King by Treymane “G” Johnson
King by Treymane “GS” Johnson
Reviewed by Pathfinder
If you’re a lover of stories about the gritty streets of the inner city, then “King”, a fast paced action filled novel by Tremayne ‘GS’ Johnson might be to your likening. It tells the story of a young immigrant Deon “King” Toure, who arrives from the South American country of Guyana, with his mother after his father, a corrupt general, drug trafficker, and murderer goes on the run.
Upon his arrival to his new country, Deon is quickly greeted and looked upon by his peers as an outsider in his Brooklyn neighborhood. It wasn’t long before he’s befriended by an elementary schoolmate, Jayson aka Jay-Roc. Taking him under his tutelage, Jay-Roc introduces his young prodigy to the hard knock reality of the gritty underworld of their Bed-Stuy neighborhood, where drugs, guns, fast money, sex, death, loyalty, betrayal and respect ruled. Deon now acclimated to the ins and outs of the drug game, along with his mentor Jay-Roc, set up a crew that would wreak havoc on their rivals and anyone who gets in their way as they seek their fame and fortune.
I lived for some time in the same Brooklyn neighborhood where the story takes place; and I must say, the author did a wonderful job of taking me back to my Halsey Street, Ralph Avenue, Broadway and Putnam Avenue neighborhood. If you’re from Bed-Stuy, you will certainly love the trip down memory lane. The believability of some of the events that took place while Deon and Jay-Roc were in elementary school was difficult for me to digest. Perhaps if the events and lifestyle they had led up to that point had taken place in high school, it would have been more believable. But I just couldn’t relate to it, nonetheless, there were moments when I was totally engrossed in the book.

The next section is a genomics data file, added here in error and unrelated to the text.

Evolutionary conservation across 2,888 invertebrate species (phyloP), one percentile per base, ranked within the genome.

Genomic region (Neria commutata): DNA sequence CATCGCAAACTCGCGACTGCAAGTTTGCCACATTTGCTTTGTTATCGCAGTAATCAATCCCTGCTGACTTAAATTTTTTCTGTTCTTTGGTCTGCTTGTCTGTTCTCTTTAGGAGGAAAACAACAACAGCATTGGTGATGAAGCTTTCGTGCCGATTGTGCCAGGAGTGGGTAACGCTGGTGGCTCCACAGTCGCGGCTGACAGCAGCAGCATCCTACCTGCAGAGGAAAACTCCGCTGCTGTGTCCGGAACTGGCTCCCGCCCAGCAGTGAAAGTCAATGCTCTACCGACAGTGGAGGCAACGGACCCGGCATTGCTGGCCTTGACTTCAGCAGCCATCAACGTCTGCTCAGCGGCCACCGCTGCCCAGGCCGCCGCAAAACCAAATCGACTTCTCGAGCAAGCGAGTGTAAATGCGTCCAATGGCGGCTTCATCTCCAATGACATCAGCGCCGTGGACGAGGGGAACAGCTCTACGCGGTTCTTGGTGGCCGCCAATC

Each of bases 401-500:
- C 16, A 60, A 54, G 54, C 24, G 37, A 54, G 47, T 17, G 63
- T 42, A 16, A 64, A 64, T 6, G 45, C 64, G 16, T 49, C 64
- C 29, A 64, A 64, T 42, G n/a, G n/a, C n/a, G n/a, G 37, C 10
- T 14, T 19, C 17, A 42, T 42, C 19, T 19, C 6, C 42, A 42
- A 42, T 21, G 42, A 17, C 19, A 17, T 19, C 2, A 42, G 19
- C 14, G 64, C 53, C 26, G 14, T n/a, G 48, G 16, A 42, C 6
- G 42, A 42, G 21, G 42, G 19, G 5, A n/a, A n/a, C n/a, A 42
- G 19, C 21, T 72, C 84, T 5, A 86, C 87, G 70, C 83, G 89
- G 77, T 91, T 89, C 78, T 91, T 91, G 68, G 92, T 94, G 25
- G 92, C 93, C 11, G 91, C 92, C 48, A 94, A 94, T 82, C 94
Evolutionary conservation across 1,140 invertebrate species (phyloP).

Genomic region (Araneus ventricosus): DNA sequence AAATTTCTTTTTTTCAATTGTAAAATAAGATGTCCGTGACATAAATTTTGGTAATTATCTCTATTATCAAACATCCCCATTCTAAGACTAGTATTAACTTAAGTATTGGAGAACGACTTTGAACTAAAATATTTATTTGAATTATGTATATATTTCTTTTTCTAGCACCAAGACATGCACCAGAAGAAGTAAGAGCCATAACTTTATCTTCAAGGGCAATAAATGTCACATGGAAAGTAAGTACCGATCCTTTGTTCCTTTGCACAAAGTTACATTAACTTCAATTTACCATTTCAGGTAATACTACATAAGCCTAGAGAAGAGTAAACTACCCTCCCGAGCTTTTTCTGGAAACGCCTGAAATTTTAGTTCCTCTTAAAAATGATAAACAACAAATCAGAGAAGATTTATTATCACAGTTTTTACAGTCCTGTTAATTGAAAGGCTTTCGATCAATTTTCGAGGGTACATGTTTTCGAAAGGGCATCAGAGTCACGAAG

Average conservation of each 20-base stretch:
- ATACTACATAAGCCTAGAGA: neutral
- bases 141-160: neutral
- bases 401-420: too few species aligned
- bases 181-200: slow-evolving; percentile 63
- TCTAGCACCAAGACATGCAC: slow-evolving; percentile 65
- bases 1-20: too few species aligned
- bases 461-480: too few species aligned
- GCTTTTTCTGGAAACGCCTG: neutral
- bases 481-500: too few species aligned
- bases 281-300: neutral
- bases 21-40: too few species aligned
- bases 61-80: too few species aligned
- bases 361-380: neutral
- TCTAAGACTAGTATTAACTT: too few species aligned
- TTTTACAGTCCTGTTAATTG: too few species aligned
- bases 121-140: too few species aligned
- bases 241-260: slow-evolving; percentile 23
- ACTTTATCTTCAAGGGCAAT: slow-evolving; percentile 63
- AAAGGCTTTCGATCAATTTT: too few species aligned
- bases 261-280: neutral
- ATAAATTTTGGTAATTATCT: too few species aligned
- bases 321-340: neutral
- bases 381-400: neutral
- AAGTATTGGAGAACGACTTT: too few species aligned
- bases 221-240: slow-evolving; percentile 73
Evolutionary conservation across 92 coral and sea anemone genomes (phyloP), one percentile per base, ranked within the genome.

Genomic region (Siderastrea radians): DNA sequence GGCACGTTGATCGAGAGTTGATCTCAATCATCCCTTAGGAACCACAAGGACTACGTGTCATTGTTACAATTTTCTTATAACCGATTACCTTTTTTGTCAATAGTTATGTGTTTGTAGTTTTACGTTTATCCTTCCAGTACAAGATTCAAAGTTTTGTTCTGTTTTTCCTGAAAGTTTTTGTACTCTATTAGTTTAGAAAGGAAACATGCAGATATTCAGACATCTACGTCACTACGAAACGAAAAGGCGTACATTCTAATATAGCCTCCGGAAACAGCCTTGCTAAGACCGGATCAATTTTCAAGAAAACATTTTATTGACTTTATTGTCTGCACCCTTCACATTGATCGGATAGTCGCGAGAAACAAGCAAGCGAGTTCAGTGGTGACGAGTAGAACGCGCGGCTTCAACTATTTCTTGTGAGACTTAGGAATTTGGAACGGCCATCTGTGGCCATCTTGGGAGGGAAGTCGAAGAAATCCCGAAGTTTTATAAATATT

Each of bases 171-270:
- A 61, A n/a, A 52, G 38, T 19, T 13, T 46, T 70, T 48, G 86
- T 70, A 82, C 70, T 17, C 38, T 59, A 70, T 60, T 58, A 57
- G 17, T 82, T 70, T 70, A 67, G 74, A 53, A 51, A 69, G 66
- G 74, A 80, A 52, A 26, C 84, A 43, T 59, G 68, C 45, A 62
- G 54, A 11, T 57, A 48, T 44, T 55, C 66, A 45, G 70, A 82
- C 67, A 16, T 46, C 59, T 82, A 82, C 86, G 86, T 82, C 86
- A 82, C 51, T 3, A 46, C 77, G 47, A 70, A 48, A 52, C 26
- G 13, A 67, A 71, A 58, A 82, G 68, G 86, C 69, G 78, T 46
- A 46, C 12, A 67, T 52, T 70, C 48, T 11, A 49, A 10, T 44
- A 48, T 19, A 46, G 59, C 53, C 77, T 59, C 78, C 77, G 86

Posturing, pretense and self-importance comes into play as Deon, Jay-Roc and their associate’s end up becoming victims in the gritty concrete jungle called Bed Stuy. A plethora of issues derails and grips their lives, as friends become rivals, and the women in their lives are no different; as distrust, loyalty, forgiveness, cheating, love, money, and respect couldn’t prevent the inevitable.
In spite of the fast paced action, which I liked, “King” was a quick read. Yet there were moments where certain events and situations would appear without a clear indication of why it occurred. A good editor would have made a huge difference. The narrative could have been much clearer. At times the sentences needed continuity, but instead are cut short in order to begin a new one, thus disrupting the story’s flow. Also, the narrative at times clearly should have been a part of the dialogue, but that wasn’t the case. Nevertheless, it was an exciting read and I enjoyed it. If Mr. Johnson can find himself an editor, it would be a great asset.